Sunday I flew to Raleigh, NC for a meeting of the Association for the Advancement of Sustainability in Higher Education (AASHE), which I attended for my job partly because I had helped to create the association just about three years ago, originally serving on its board. About 2,000 students, administrators, and faculty from colleges and universities in several countries spent two and a half days networking. It was a great time meeting lots of old colleagues and friends and new people, plus learning lots of stuff. Even better, I managed to fit disc golf into it!
Since I was going anyway, I proposed a poster for the poster session, about how great disc golf is as a sustainable sport, something that every campus should have, and about the Disc Golf Foundation's Matching Baskets program. Then, a week ago, the board member of my own employer-association who was also going, cancelled, which meant that I had another obligation during the same time as the peak of the poster sessions and reception.
However, DGRUS was a big help and when I asked for help, both Mike Inscho and Robert Leonard offered to come to the conference (they are local to Raleigh) and do the poster session for me. They did, it was great. They even brought in a portable basket and some putters and got a bunch of campus folks interested in the Disc Golf Foundation's Matching Baskets program.
Veteran's Day Treat: (the best part about this Veteran's Day, for this veteran)
As they were leaving, Robert mentioned that since the next day, Tuesday, was Veteran's Day and since he worked at a bank he didn't have to work. To make a long story shorter, The next morning Robert picked me up and we met Kirk Yoo at the Buckhorn course near Raleigh. To say Buckhorn is "my kind of course" is an understatement. My score wasn't impressive (+10 from the longs) but it was very casual play, using strange discs, with a bruised Achilles tendon. (Nice series of excuses, eh?) Yoo kicked our butts, basically.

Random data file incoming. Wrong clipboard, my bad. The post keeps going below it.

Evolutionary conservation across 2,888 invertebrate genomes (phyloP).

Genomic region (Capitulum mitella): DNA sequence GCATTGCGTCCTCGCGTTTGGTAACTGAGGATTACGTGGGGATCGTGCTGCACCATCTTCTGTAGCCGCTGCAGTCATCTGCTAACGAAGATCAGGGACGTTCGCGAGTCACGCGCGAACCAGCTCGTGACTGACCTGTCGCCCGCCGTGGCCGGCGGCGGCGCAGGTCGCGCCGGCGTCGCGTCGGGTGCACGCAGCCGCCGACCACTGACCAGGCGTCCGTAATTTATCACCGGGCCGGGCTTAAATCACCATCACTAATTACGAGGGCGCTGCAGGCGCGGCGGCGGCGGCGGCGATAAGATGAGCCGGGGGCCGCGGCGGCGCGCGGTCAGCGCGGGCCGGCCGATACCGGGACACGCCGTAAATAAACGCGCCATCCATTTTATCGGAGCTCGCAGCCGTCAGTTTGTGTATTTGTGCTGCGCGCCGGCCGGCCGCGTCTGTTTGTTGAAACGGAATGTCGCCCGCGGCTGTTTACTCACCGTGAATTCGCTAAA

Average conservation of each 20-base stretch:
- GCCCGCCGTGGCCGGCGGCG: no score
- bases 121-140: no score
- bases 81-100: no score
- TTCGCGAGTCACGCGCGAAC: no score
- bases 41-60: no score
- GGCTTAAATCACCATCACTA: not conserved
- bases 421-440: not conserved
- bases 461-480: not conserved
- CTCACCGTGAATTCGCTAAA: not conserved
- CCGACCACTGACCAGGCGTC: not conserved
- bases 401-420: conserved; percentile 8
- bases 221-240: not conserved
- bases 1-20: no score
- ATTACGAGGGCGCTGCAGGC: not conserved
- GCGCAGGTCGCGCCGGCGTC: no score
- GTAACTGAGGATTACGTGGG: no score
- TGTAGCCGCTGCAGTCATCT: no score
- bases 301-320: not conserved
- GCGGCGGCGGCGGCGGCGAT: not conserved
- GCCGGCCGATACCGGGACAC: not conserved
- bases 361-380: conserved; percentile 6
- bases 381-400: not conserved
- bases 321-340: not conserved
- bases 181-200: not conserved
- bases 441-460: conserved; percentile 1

But the Buckhorn course is really nice! It's in tight, tall woods with relatively narrow fairways but the schule to the sides is not thick (as in lost discs), although it is prison-like for throws. The lost-disc scenario can happen on 1 of maybe 5-6 holes where water comes into play. And it really comes into play. I got two birdies, and I think I remember either Robert or Kirk saying "I haven't birdied that hole yet.") on one of them :)
I really like the use of the water as a hazard. Remembering better now, I am certain that there are at least 5 holes where it is a significant hazard. Fun! Some of those water holes remind me of what I think one of the courses at the International Disc Golf Center (IDGC) is like.
I'll get to find out next week when I get to watch Ben and Greg Hosfeld achieve their 1,000th course played in their respective disc golf careers.